Can wind energy work at my telecommunications site?
What makes a good location for a wind turbine exactly?
How can I check if my site is windy enough?
Sound familiar? These are questions that we get asked through myriads of emails, LinkedIn messages, and phone calls and I bet you have wondered this too. Generally speaking the qualities that make a good telecommunications site make a good wind turbine site. Think open, exposed, elevated places well above surrounding obstructions like trees and buildings.
To put some more flesh on the bones we listed our top five best practices for siting a wind turbine (and a few bonus tips on what to avoid). These are simple ways to help choose a candidate site and get the most out of a small wind turbine supplied by Diffuse Energy. Like all rules of thumb, some discretion is needed, but why not tick these points off as you go?
Like a cowboy from a Hollywood westerner, wind likes to roam free. Open fields and areas that are free of obstacles for several kilometers are the best. These conditions can make for a wind resource that is smooth, continuous, and laminar (think a straight free-flowing river).
Bonus points if this is on top of a hill or ridge line.
The opposite of this are places that have buildings, trees, and other obstacles in the way. This makes the wind flow more messy, chaotic, and turbulent (think a set of white water rapids on the aforementioned river). While our diffuser technology helps performance in turbulent locations compared to standard horizontal axis wind turbines, we don't recommend turbulent locations as a first port of call.
Minus points if this is located on the leeward (sheltered) side of a hill.
There are a number of reasons why larger utility-scale wind turbines are moving offshore. The ocean is a nice smooth surface, ideal for wind resources. In order of increasing surface roughness, compare this with grasslands, vegetation, dense forests, and congested urban areas. Usually the “rougher” the surrounding surface, the slower and more turbulent the wind will be.
It almost goes without saying (but we'll say it anyway) that you should never mount a small wind turbine below the tree canopy, just like you would never install solar PV in a shaded area. Just don't. If locations near trees cannot be avoided, we recommend installation at a height greater than ten meters clear of the surrounding tree canopy. Simple.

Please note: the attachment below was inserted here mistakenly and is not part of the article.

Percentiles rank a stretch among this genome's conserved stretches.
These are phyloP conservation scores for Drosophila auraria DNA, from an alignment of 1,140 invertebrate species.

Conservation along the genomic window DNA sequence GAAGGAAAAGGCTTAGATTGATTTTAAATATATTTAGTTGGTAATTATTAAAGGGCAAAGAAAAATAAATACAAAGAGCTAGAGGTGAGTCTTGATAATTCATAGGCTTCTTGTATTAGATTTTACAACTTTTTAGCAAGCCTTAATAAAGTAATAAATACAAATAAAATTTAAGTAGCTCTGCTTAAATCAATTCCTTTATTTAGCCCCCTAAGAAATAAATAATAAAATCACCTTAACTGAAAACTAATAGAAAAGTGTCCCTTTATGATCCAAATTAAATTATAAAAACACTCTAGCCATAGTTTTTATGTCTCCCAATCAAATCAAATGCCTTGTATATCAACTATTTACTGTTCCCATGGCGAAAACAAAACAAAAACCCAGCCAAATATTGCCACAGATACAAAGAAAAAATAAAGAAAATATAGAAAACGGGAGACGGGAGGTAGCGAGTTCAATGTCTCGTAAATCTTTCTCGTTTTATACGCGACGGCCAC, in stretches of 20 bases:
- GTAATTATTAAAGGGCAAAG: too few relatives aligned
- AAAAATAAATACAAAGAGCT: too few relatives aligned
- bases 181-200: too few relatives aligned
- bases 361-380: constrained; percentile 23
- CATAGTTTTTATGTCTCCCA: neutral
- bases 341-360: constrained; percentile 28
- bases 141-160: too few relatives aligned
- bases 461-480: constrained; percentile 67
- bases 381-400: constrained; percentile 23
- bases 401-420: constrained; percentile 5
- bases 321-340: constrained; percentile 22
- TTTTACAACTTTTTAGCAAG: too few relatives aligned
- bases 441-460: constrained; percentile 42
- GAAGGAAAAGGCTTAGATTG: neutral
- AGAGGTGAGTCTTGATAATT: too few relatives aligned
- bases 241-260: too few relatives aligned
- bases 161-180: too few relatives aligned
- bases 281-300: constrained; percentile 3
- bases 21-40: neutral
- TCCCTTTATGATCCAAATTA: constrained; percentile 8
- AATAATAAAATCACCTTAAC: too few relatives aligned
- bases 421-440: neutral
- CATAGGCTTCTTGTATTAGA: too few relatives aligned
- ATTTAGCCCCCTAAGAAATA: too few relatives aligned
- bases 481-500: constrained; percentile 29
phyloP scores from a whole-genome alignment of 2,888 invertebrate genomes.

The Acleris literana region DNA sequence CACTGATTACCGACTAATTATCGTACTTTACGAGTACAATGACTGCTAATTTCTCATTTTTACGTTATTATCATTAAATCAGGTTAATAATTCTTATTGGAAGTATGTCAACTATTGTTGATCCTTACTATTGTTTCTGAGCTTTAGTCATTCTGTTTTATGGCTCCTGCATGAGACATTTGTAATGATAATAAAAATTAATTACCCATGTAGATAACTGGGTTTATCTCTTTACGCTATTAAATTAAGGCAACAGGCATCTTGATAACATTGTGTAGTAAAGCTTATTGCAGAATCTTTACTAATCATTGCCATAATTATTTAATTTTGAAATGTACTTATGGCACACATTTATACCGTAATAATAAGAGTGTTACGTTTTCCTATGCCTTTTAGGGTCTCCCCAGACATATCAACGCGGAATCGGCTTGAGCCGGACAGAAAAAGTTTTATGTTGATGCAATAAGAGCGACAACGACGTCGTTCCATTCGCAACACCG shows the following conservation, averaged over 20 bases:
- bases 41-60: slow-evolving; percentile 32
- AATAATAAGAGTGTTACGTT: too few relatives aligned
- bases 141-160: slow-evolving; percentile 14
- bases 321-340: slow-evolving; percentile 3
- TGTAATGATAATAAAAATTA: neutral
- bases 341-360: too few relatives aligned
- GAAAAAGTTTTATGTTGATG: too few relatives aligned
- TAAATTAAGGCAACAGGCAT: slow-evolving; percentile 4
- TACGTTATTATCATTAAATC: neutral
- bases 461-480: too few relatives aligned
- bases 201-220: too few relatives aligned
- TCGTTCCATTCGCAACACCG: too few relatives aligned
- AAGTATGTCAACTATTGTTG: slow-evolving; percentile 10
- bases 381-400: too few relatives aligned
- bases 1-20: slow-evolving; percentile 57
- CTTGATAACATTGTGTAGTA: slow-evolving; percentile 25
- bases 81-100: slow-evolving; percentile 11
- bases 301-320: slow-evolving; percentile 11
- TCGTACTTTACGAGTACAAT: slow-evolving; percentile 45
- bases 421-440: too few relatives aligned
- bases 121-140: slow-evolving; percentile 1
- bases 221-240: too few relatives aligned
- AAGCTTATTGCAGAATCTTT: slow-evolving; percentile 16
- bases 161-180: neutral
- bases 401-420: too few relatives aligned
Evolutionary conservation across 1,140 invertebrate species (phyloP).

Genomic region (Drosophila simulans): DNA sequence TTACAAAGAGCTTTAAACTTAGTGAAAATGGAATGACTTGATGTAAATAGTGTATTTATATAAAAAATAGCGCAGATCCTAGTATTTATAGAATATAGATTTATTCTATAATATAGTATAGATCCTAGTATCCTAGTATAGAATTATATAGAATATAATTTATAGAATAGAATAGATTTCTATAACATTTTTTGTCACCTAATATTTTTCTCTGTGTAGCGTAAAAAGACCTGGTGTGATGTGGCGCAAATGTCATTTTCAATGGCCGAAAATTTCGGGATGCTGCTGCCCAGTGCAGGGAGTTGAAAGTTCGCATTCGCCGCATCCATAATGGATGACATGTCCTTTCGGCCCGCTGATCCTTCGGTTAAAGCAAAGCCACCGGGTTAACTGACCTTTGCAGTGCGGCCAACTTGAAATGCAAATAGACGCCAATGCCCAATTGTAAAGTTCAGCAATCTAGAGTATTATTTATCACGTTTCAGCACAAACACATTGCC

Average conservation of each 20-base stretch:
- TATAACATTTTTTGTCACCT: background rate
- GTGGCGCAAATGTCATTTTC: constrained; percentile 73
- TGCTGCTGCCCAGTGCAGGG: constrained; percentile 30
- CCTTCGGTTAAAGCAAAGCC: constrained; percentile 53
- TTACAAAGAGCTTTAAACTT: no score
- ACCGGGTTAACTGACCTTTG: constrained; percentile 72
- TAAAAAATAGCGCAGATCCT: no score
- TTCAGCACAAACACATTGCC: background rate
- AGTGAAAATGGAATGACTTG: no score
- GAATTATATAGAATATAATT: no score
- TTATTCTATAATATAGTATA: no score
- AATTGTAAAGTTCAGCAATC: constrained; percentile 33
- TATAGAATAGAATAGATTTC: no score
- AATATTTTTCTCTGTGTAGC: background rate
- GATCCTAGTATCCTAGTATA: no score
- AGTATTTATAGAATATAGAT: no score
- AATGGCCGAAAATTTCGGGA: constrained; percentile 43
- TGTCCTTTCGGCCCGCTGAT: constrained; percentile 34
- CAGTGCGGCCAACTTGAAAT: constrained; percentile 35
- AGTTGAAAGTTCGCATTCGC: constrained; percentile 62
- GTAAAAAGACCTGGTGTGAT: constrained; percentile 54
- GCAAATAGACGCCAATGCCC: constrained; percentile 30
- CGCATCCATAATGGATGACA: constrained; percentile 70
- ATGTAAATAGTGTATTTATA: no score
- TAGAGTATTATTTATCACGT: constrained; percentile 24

The wind speed increases the higher you move above ground level. This is known as the boundary layer effect (for all you aerodynamics nerds out there). Wind flow at ground level is basically stationary, because, well, the ground is stationary.
If the turbine cannot be mounted at the top of a given tower due to telecommunications assets: enter stand-off arms. Stand-off arms are your friend when you need some horizontal spacing between you and the tower (social distancing anybody?). This allows our Hyland 920 to be out in the unobstructed free stream wind resource. Happy days.
Nothing beats getting your hands on some real-world wind resource measurements. For choosing the right site for a wind turbine the gold standard is wind measurements over a 12 month (or longer) period. One year of data fully accounts for seasonal variations. A wind speed measurement device is known as an anemometer. These can range in cost from less than $100 to well beyond x100 that amount. These can be arrayed as “met masts” and are a must for multi-million dollar utility-scale wind turbine installations.
But what to do if you don't have the time or money for a full blown measurement campaign?
Don’t worry, there are a few public databases that can get you started. These have been produced with advanced computational models and verified with field measurements. We would recommend the Australian-based AREMI database. The Global Wind Atlas is also a good starting point. The Australian Bureau of Meteorology can provide more localised recordings for a fee.
What happens once you’ve had a look at AREMI? This brings us to point five below.
A fact of life is that all data requires a bit of interpretation and expert advice. If you want us to check out the wind resource at your telecommunications site, contact us (we’re pretty active on LinkedIn too). All it takes is the GPS coordinates for us to do a quick check.
Diffuse Energy was founded by three academics from the University of Newcastle, Australia, and builds on over 20+ years of peer reviewed research. We are straight shooters and tell it like it is. Our innovative, cancel anytime, pricing model means we want the best for your wind energy project. If your site isn't suitable for wind, we’ll be the first to let you know.
We all dream of living a self-sufficient life, but installing a small wind turbine on a house can be a challenging endeavor. It can be hard to find an attractive wind resource in urban locations. Remember points one and two above?
Obstacles like houses and buildings can cause inconsistency and turbulence for the air flow. This can translate into less than ideal conditions for small wind turbines.
Just because it was really windy during one storm back in 1997 doesn't mean you have landed on a prime wind resource. On the flipside if you have visited a communications site once or twice per year on calm still days doesn't mean the site is a dud.
These events have a funny way of sticking in our memory, don't they? Instead we would recommend to take an annualised approach. What is the wind doing over the duration of the year? What is the average annual wind speed? These are questions we would be asking.
Time to have a serious think about the advantages that wind energy can offer? Contact us now to find out more.